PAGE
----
Actually, there exists a tendency to use natural products for the treatment of several illnesses. With use of medicinal plants, investigations have been performed all over the world in order to find more productive and economical medicines (Goze et al. 2010). Medications used to cure disorders require continuous changing to improve their effectiveness. However, few of the many claims of therapeutic efficacy have been validated adequately by clinical trials; Even though these claims have been substantiated scientifically, complementary medicines are unlikely to secure a place in conventional healthcare (Hammer et al. 1998).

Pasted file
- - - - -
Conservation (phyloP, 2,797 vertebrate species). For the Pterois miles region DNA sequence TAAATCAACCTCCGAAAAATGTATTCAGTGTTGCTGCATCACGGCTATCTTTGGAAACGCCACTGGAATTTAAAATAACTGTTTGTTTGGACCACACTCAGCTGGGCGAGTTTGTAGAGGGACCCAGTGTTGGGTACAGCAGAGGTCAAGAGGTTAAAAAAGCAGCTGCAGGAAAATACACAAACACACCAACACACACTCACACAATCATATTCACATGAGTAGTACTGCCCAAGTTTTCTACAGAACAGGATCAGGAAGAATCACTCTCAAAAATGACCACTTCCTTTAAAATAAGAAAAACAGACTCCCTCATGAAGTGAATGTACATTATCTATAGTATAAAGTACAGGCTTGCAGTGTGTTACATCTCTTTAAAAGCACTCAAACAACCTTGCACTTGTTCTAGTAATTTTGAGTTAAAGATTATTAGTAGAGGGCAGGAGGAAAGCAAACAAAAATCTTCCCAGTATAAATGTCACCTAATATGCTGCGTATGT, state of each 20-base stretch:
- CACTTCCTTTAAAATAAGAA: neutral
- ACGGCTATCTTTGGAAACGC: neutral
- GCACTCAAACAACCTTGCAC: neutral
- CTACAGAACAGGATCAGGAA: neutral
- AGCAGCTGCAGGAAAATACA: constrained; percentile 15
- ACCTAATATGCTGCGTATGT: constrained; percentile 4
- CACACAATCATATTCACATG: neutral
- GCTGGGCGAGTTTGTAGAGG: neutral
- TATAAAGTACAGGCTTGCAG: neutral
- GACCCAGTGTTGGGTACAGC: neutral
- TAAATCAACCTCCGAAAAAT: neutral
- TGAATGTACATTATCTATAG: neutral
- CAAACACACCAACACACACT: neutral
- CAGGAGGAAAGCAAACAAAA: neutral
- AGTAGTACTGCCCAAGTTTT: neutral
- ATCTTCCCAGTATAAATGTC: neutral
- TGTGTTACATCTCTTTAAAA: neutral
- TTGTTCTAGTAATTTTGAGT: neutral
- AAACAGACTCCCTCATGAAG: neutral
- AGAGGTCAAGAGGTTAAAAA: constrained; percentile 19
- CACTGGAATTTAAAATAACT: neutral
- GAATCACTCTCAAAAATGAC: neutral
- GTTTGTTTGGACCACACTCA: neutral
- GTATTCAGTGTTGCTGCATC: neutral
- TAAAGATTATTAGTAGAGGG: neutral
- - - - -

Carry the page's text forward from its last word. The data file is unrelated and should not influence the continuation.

The Labiatae family (Lamiaceae) is one of the largest and most distinctive families of flowering plants, with about 220 genera and almost 4000 species worldwide (Naghibi et al. 2005); Labiatae are best known for the essential oils common to many members of the family (Jones 1996, cited by Hammer et al. 1999). O. vulgare «oregano» is a herb widely used in cooking and natural medicine (Fon Quer 1985, Naghibi et al. 2005) that include many effective antioxidants, such as Rosmarinic acid, caffeic acid and various flavonoids (Yoshino et al. 2006). In a study on the phenolic acids recovered in human urine after single ingestion of Origanum onites extract, Nurmi et al. (2006) identified phenolic constituent in the extract was rosmarinic acid, representing 75% of the identified phenolic acids. Other phenolic acids, including protocatechuic acid, p-coumaric acid, ferulic acid, chlorogenic acid and gallic acid, were present in the extract in notably lower amounts. The extract also contained minor amounts of the flavonoids luteolin and eriodictyol. In scientific reports about the medicinal properties of oregano: Origanum oil, mainly rich in carvacrol (Bakkali et al. 2008), is used as a painkiller in rheumatism by rubbing externally on painful limbs. The aromatic oregano water, rich in carvacrol, is consumed to check gastrointestinal disorders, reduce blood cholesterol and glucose level and also for tumor suppressive activities (Goze et al. 2010); against whooping and convulsive coughs, digestive disorders and menstrual problems (Gurudatt et al. 2010), also its calming (Lans et al. 2007), antimicrobial (Nazia et al. 2007) and antifungal activity is emphasized (Hammer et al. 1998, 1999; Ultee et al. 1999). In Northern Peru, leaves and stems, fresh or dried, of oregano are employed as traditional remedies for menstrual cramps, menstruation and lower stomach cramps related to premenstrual stages (Bussmann & Glenn 2010).